How to Read Paintings: At the Moulin Rouge by Toulouse-Lautrec
This scene shows a group of friends in the bar of the Moulin Rouge. The figures socialise against a backdrop of preening actresses and shimmering mirrors. As a regular visitor to one of the most famous cabaret establishments in Paris, Henri de Toulouse-Lautrec painted this depiction of his favourite nighttime spot with a tender eye for both the familiar and the strange.
Let’s begin by exploring the composition because it helps us to see how the painting functions, how it draws the viewer in and makes us part of its world.
Let your gaze pass over the image and notice where it is drawn to. My guess it is pulled in the direction of the points of light, firstly to the startling blue-green face of the woman close-up on the right, then afterwards to the wedge of white table visible amid the small crowd in the centre. Then there is the orange bun of a woman’s hair in the very middle, the white-powdered face of the lady just above, and the V-shape area of skin left by the woman’s dress standing behind. These highlights make up a constellation of luminous points like stars in an otherwise dark sky, leading the eye and coaxing the viewer inwards into the fabric of the scene.
Yet none of the movement would be anywhere near as interesting if it wasn’t for the presence of the wooden counter that cuts across the bottom left of the canvas at a severe 45 degree angle. This rather plain section of the painting is also one of its most daring, for it provides an additional inner frame to the subject matter and helps to channel the viewer’s perspective on its inwards trajectory.
It is at this point, perhaps, that you might begin to consider how irregular the composition actually is, most especially around the question of the subject matter. For it is not at all obvious where the main focus of the work is.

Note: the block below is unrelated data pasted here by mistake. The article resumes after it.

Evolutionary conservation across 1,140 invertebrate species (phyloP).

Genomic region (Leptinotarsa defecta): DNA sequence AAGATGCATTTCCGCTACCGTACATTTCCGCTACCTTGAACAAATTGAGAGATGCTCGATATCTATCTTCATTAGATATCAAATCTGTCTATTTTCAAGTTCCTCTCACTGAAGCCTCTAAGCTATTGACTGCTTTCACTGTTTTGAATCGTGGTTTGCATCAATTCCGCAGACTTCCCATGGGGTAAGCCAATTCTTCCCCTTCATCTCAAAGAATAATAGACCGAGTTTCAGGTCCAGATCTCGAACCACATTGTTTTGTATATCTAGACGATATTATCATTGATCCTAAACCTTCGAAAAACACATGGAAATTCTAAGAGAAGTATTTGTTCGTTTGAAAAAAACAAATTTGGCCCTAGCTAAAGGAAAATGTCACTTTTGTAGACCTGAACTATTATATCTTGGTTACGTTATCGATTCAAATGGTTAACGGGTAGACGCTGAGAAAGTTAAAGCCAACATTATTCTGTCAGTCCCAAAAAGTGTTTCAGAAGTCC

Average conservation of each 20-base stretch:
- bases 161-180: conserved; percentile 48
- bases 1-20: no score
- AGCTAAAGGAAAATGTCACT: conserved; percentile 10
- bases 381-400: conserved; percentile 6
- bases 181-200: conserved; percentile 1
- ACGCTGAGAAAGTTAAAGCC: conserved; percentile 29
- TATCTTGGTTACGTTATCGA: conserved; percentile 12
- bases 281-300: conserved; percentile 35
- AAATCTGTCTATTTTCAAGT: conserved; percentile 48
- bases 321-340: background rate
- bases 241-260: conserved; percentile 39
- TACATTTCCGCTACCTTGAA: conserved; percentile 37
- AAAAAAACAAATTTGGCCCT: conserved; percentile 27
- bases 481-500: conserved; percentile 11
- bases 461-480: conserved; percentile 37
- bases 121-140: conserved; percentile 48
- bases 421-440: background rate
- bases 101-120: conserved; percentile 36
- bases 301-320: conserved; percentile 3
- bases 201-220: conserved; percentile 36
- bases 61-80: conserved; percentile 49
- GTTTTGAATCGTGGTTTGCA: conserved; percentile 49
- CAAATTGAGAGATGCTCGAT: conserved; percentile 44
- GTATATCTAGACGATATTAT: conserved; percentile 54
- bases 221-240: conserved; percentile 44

The centre of the painting is taken up with the crowd of five, all friends of Toulouse-Lautrec. There is the writer Édouard Dujardin, next to him is the dancer La Macarona, next along is the photographer Paul Secau with another photographer Maurice Guibert, and at the focal point of the group — the woman with the burnished orange hair — the dancer Jane Avril.
Yet, having been placed in the middle-distance of the painting’s spatial logic, this cohort is hard to treat as the main subject. Far more vivid is the made-up face of the woman on the right, who, with her features severed in two by the edge of the canvas, seems to haunt the action without being central to it.
Let’s look at her a bit more closely. It is in fact a portrait of the English cabaret dancer May Milton. She is the only character in the painting who appears to look at us directly, the only figure who seems aware of being watched. But even then, she is not quite catching our eye but is looking slightly above and beyond us. The odd lighting on her face is produced by a gaslight shining from below: her head is tilted slightly backwards so that the light catches the under contours of her nose, cheeks, and eyebrows — rather like children enjoy to shine a torch upwards from below their chin.
Toulouse-Lautrec was fascinated by the dancers at the Moulin Rouge. He represented them often, and through his caustic but sympathetic depictions, managed to access the subtle meeting point between the performers’ public show and their private realities.
The painting also contains a self-portrait of the artist: Toulouse-Lautrec’s stunted figure is shown in profile at the back. Due to an unknown medical condition, he stood at only five feet tall. He is shown in the centre-left beside his much taller cousin Dr. Gabriel Tapié de Céleyran.
The Moulin Rouge opened its doors in 1889, making it only a few years older than this painting. Home to the high-kicking Can-Can dance and an absinthe-soaked clientele, the Moulin Rouge has become synonymous with bohemian sensuality of Belle Époque Paris. Toulouse-Lautrec will be forever associated with the Moulin Rouge through his drawings, paintings and posters. (In film depictions of the Moulin Rouge, from the 1952 version to the 2001 version, Toulouse-Lautrec is always required to make an appearance.)
What this painting shows us, then, is a window into the life of the artist, “a gathering of Lautrec’s tribe,” as the critic Robert Hughes put it. It is a world of drink, chatter, music, mirrors and gaslights. It is a celebration of the instability of the moment, where the sense of life and volatility is stitched into the very composition of the work. As if we are on board the tilting deck of a ship, the frame of our experience shifts back and forth, left and right. Yet it isn’t seasickness we feel, but the intimate flow of friends and companions in this notorious place of entertainment.
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